Karrer combines a selection of forum entries from the last twenty years with suggestions about the term’s pronunciation and presents them alongside found images of water droplets. Although oO focuses on arguments about meaning and pronunciation, it has a surprisingly poetic quality: much like a dada poem, each word is a struggle, while the photographs cited seem to look back at us with their ghostly “droplet eyes,” echoing the avatar in !Ping. The digital world returns our gaze.
Herein lies the special quality of Stefan Karrer’s work. He isn’t a moralist who points fingers in his work. Rather, his works enhance our understanding and sensibilities about phenomena that have long shaped the virtual worlds we inhabit to varying degrees and determine our actions within them. (IG)
Stefan Karrer (born 1981 in Basel, CH) lives and works in Vienna. He completed his BA in music and media art and MA in contemporary arts practice at the Bern University of the Arts. In 2017 he was awarded the Basel Media Art Prize, and in 2019 he received a scholarship for the Atelier Mondial Residency in Johannesburg and Cape Town.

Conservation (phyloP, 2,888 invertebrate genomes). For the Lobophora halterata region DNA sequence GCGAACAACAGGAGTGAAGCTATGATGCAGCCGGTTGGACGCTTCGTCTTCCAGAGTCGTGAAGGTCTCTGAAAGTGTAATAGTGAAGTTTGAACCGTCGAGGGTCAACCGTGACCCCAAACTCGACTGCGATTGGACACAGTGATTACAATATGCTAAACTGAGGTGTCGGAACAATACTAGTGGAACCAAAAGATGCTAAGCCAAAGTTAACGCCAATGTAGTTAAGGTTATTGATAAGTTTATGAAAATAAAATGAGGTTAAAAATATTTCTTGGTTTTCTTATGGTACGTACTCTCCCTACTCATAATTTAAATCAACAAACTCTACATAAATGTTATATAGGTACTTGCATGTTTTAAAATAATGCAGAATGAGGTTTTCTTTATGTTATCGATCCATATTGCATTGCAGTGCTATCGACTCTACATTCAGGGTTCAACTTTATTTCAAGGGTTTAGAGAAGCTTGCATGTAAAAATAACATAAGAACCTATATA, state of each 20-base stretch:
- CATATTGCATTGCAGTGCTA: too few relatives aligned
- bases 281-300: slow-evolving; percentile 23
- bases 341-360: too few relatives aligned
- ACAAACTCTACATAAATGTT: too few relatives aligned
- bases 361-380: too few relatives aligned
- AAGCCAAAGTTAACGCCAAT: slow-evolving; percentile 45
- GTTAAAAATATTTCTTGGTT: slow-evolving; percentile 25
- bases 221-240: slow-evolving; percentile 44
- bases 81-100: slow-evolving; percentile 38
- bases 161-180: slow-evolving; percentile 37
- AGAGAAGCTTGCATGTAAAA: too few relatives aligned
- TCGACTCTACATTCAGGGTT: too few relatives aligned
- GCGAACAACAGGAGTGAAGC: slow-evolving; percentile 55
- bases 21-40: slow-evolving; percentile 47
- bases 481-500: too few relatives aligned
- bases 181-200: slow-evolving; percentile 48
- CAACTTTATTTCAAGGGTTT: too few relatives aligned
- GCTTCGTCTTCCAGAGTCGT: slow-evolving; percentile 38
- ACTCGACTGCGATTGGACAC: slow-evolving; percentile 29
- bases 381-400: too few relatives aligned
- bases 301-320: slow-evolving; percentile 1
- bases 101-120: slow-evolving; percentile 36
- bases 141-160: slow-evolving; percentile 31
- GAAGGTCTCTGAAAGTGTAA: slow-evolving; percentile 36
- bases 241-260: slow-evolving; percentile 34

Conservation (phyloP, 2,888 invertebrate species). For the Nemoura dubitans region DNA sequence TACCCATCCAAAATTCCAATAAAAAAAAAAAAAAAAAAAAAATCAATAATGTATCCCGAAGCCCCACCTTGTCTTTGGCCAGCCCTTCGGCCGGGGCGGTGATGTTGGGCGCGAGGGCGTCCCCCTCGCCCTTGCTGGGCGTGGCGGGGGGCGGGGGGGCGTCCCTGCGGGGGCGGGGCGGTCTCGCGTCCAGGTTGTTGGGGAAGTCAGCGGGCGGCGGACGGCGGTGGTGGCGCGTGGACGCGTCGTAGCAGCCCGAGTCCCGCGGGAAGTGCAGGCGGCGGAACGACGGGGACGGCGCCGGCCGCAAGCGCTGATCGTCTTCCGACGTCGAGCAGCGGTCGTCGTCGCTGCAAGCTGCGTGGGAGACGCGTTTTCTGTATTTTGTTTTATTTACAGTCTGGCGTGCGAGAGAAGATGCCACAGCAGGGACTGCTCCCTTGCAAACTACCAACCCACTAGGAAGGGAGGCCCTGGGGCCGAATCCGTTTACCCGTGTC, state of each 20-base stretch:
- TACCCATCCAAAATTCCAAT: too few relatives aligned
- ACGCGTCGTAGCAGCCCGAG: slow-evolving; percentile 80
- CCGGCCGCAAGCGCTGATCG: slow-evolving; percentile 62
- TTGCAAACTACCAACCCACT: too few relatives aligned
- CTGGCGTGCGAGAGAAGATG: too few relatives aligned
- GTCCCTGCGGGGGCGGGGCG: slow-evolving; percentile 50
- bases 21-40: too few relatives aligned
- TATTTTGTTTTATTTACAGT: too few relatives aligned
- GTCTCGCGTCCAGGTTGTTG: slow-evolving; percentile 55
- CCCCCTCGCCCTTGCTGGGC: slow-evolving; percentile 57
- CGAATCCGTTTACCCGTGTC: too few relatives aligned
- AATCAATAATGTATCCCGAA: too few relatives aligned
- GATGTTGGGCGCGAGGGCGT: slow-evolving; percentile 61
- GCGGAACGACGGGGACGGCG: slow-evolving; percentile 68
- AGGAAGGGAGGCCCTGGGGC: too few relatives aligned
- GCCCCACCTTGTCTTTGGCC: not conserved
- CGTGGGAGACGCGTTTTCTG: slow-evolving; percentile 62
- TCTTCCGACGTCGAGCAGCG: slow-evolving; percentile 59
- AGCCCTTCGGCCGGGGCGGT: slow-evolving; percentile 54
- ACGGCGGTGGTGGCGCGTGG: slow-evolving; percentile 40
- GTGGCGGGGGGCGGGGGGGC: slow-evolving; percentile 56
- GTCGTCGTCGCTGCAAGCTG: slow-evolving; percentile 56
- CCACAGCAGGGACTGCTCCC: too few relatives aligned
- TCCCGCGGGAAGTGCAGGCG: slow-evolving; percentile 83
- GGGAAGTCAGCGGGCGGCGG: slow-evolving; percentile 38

Selected group exhibitions: videokunst.ch Bern/Zurich (2019); Haus für Kunst Uri (2019); Kunstraum SUPER, Vienna (2019); Fak‘ugesi Festival, Johannesburg (2019); Hotbed, Seoul (2018); Hotdock Bratislava (2018); Fotomuseum Winterthur, Kunsthalle Basel (2018); Biennale for Contemporary Photography, Mannheim (2017); Cabaret Voltaire, Zurich (2016); Flat Deux, London (2014); Schwarzwaldallee, Basel (2013).
Stefan Karrer and Ines Goldbach are especially grateful to: kulturelles.bl and the Canton of Basel-Landschaft, the Basel-Landschaft Art Commission, Bianca Pedrina, Daniel Karrer, and Raphaël Schmid.